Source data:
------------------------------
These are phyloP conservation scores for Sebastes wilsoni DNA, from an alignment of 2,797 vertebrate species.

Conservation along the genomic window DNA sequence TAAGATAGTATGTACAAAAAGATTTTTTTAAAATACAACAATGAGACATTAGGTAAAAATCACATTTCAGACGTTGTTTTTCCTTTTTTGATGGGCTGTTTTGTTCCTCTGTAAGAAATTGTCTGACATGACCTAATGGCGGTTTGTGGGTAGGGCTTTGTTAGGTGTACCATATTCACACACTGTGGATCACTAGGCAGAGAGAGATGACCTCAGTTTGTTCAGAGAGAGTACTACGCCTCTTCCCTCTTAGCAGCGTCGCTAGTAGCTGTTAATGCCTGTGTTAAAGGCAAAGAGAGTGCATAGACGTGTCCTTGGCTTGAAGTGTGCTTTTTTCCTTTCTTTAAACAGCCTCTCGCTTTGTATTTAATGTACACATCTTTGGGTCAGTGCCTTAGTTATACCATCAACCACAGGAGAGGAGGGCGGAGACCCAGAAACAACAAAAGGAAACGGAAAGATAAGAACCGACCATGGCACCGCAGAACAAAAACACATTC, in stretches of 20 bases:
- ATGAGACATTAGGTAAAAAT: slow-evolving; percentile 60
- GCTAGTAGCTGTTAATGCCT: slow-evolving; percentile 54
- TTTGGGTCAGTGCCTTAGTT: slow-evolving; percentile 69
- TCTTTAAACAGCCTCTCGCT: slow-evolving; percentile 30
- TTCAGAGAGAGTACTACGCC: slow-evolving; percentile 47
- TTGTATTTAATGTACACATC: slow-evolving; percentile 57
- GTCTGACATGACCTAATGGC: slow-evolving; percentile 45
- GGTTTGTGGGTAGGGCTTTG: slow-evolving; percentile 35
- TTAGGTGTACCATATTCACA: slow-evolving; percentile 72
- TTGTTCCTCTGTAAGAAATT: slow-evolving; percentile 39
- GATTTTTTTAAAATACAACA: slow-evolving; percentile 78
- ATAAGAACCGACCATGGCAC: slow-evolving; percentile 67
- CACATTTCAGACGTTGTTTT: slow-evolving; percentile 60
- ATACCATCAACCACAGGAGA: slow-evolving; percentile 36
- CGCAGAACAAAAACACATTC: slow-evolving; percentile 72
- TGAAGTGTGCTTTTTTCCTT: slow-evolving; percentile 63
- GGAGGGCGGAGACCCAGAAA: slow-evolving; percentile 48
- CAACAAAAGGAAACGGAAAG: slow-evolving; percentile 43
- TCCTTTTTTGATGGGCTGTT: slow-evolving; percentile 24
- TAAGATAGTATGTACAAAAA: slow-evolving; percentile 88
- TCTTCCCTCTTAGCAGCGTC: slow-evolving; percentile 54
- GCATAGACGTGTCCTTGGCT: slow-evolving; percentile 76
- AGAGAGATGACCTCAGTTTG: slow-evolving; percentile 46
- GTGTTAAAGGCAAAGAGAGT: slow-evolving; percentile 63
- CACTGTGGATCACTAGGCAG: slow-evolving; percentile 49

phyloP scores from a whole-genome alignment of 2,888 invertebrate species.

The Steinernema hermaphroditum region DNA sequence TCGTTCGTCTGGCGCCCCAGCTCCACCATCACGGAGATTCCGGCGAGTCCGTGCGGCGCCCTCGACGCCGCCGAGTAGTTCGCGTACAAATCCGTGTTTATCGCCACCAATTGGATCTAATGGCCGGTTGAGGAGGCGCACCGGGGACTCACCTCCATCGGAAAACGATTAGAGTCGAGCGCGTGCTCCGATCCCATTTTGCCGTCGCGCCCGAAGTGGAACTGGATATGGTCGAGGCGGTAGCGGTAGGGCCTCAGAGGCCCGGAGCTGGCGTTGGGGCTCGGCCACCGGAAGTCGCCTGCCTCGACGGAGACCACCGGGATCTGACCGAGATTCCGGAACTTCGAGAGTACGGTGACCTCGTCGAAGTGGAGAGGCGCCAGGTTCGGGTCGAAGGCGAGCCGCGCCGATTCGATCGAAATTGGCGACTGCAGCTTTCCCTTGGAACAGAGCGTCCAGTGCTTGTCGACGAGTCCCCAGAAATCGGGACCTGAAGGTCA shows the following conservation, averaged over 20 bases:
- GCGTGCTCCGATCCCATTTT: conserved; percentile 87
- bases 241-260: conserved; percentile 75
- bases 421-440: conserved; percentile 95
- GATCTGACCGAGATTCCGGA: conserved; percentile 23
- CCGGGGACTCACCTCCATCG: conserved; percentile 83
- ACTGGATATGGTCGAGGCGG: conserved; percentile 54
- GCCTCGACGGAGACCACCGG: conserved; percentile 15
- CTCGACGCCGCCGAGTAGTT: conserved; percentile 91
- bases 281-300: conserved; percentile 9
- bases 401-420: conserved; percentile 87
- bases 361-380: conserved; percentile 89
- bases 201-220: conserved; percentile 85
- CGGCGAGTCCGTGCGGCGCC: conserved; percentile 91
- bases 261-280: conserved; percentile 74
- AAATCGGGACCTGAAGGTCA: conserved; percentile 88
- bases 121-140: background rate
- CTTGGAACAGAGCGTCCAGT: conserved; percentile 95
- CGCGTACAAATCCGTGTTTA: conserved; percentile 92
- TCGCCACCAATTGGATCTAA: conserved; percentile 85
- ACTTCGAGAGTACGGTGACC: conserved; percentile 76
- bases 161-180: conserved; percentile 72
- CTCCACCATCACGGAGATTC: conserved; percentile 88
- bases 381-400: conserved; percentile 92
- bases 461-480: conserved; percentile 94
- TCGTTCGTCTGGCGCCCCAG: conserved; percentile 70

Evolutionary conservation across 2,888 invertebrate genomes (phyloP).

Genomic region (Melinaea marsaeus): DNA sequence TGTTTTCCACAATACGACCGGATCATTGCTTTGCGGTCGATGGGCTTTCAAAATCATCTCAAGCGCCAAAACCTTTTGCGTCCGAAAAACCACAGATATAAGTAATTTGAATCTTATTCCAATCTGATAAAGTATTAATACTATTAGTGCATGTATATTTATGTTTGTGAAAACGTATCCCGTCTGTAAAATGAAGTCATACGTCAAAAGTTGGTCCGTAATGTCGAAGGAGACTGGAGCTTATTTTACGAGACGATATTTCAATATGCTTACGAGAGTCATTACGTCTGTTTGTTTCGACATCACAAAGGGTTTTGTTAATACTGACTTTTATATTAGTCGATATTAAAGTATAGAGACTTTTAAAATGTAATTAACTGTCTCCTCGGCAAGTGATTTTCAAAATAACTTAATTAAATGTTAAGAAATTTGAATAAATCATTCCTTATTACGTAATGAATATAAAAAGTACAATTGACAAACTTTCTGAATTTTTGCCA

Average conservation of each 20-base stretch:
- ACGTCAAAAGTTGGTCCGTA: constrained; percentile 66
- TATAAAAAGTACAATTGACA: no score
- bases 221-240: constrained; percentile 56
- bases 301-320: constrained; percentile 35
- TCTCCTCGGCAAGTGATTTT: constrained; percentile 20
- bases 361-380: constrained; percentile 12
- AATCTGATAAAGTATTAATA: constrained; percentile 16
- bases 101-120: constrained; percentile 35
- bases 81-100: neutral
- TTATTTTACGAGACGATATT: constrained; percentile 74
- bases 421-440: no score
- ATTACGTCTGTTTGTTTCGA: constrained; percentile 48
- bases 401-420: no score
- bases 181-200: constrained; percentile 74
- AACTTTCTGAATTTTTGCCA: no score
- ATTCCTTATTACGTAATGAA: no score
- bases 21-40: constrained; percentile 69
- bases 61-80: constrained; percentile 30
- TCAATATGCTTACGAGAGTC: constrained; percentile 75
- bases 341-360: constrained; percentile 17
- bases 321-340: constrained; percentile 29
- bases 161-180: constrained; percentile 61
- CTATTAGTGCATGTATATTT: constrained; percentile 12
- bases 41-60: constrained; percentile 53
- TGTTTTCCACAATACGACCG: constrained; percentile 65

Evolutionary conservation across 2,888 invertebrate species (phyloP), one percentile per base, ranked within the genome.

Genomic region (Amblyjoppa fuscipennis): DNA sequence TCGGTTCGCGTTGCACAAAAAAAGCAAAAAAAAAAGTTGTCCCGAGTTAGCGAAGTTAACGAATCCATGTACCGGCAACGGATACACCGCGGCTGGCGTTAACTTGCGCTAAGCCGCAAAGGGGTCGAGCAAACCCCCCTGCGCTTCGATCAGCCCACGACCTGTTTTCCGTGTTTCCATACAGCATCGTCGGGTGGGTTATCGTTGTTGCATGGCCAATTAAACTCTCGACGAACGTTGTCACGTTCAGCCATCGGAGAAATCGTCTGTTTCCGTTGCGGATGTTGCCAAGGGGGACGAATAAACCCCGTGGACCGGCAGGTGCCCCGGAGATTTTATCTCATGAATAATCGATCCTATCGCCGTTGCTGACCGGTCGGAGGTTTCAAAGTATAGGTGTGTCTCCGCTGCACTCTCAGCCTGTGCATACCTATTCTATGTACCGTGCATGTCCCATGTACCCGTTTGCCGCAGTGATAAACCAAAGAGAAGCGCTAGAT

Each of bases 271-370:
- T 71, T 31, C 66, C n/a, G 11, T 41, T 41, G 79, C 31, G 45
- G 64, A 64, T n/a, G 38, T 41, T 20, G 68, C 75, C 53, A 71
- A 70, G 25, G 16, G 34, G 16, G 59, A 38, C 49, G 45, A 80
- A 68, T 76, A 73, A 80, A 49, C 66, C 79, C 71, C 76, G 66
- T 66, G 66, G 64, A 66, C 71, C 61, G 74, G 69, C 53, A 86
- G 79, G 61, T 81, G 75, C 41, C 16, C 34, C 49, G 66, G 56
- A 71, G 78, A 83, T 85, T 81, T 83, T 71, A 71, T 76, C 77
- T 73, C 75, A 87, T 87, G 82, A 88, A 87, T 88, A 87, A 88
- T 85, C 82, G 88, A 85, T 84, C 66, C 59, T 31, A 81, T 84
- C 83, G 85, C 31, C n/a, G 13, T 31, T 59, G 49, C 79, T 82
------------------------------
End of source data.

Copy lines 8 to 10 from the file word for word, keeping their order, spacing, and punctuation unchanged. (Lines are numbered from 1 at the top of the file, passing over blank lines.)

- TTGTATTTAATGTACACATC: slow-evolving; percentile 57
- GTCTGACATGACCTAATGGC: slow-evolving; percentile 45
- GGTTTGTGGGTAGGGCTTTG: slow-evolving; percentile 35